*Special Message, followed by Reflection: Please consider contributing today to our Beginning at Home campaign. See below for a video message from Sofia and me, and Click to help us reach our goal, so we can reach more people with LifeCraft! Thank you!* ~ ~
Those who have suffered much—especially in the loss of loved ones—often find that Christmas renews and even intensifies the suffering. The reason for this is plain. Yet, Hilaire Belloc suggests that Christmas rituals done well are precisely what can make our sufferings more bearable, meaningful, and fruitful.
This is a bold claim that gives a powerful new perspective on the importance of how we celebrate Christmas. For those tempted to back-off from traditional rituals because of their painful associations, this suggests precisely the opposite: standing fast in our rituals, though difficult, is a way of renewing and deepening the bond with loved ones.
Not only death (which shakes and rends all that is human in us, creating a monstrous separation and threatening the soul with isolation which destroys)—not only death, but that accompaniment of mortality which is a perpetual series of lesser deaths and is called change, are challenged, chained, and put in their place by unaltered and successive acts of seasonable regard. . .
This description of death, incidentally, is already for me very healing. I appreciate the reminder that even for Christians, in some sense even more so for Christians, death is monstrous. To see this is a first step to dealing with death rightly, as well as to recognizing how significant is the victory over it.
Belloc proceeds to assert that all the deep sufferings of life (he mentions estrangement, misunderstanding between persons, sickness of body and mind, anxiety, honor harassed, and “all the bitterness of living”) can “become part of a large business which may lead to Beatitude.” “For they are all connected in the memory with holy day after holy day, year by year, binding the generations together.”
I find this stunning. Somehow our intentional, persevering observance of the holy season through very concrete rituals—especially at Christmas—highlights, instantiates, and deepens the reality of our shared faith. Of our shared journey. Even now. Perhaps especially now.
This means that no matter where we are in the great story of our life, our celebration of this Christmas is at once an act of solidarity with our past and with our future. All of us are already living in the absence, and so in an altered presence, of deceased loved ones. Most of us will continue to live and experience further loss. This is essential in our life story. And our bold, enduring, and joyful celebration of Christmas is one of the most concrete, powerful expressions and reminders that this living-in-loss is profoundly good.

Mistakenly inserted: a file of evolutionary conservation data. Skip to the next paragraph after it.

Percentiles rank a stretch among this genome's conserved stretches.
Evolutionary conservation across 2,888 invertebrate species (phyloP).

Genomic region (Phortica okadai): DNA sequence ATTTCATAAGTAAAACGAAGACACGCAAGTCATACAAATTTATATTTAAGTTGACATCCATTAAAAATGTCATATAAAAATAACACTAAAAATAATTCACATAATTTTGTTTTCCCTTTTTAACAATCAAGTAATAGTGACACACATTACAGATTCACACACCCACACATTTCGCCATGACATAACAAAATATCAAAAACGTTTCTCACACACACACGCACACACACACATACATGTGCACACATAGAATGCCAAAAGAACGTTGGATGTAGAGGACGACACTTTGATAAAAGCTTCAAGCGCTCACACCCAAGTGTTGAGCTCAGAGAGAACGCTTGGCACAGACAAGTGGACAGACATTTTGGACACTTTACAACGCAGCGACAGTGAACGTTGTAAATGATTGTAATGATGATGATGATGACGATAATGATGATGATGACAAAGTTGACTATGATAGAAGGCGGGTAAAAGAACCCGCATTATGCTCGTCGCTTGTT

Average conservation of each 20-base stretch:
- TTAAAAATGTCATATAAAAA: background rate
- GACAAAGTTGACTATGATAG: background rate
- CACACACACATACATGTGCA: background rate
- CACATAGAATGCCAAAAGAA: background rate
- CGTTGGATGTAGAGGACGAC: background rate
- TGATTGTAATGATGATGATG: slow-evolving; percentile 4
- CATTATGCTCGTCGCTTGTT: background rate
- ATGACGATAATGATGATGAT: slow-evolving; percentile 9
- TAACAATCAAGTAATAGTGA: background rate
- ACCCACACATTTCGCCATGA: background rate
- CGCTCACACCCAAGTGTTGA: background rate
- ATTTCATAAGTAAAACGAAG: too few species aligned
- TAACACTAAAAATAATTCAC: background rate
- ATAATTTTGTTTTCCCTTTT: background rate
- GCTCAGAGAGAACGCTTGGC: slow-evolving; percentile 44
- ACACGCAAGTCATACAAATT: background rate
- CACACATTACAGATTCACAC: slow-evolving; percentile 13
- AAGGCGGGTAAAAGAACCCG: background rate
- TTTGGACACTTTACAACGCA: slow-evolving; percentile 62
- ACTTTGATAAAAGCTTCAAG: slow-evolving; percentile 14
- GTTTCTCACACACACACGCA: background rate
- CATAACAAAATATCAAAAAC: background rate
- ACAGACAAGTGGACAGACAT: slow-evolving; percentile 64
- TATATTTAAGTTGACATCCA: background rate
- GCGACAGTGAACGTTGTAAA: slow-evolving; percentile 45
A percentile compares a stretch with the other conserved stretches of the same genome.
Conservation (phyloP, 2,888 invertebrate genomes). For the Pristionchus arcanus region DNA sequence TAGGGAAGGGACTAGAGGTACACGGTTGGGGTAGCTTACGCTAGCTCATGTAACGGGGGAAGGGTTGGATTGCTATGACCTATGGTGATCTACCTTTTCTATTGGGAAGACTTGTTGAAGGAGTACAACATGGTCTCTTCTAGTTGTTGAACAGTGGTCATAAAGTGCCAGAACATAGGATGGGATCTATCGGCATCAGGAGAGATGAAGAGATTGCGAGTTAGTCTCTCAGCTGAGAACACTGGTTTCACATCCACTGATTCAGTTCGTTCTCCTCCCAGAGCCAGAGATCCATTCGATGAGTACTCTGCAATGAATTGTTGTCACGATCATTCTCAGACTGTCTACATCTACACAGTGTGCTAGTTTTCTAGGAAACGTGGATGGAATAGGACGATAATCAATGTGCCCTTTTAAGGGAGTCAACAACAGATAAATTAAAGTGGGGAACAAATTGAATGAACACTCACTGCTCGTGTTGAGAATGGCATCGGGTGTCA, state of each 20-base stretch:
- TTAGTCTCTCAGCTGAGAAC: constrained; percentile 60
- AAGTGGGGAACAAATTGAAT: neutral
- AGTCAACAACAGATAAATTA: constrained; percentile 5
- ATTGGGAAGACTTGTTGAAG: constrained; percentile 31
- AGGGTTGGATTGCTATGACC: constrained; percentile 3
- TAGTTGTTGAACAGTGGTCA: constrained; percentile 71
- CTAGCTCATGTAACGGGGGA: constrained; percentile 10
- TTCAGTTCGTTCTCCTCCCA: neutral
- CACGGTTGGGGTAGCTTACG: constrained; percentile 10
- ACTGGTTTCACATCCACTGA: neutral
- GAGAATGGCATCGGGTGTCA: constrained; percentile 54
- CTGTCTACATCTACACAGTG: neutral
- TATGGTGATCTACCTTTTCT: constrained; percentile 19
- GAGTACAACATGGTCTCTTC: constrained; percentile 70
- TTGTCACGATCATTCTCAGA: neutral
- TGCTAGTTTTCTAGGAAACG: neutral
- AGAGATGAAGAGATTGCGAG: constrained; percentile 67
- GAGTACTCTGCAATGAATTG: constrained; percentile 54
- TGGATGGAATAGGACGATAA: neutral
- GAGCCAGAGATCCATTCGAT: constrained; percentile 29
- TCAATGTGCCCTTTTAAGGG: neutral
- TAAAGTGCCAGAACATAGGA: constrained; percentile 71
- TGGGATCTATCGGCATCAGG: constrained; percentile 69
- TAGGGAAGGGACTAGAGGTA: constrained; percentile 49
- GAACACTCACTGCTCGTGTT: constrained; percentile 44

Loss is real. Were it not real it could not function as the amazing witness and verification of the power of what we believe. This year let us stand boldly in our loss; for it is a sign and even a cause of our gain. Presence, real presence, always has the final word; is the final reality, since once upon a time a Baby was present in a stable.
And we will never stop celebrating this, by our simple traditions year over year—from manger scene to candles, ornaments to carols, gifts to desserts, prayers to games, story-telling to wreathes. Year over year. As preparation and foretaste of endless ages. ~ ~ ~
LIVE READING of Belloc’s essay on Christmas: PLEASE JOIN US, Wednesday Dec 20th at 8:30pm EST! COME ONE AND ALL: ONLINE READING and Discussion. Signup HERE. We’ll send you the short text—though you don’t have to pre-read it. We’ll read it aloud together!
Remember: Sofia has many helps for you to prepare your home and celebrate Christmas at SOFIA’S CORNER. For instance, Sofia’s Advent Calendar Project. CLICK HERE and then scroll down to the bottom of Sofia’s Corner to get your FREE DOWNLOADABLE PDF of this beautiful calendar to color-in! Explanation provided! You will also find downloadable recordings and booklet to help you sing more CHRISTMAS CAROLS this year.
Husband, father, and professor of Philosophy. LifeCraft springs from one conviction: there is an ancient wisdom about how to live the good life in our homes, with our families; and it is worth our time to hearken to it. Let’s rediscover it together. Learn more.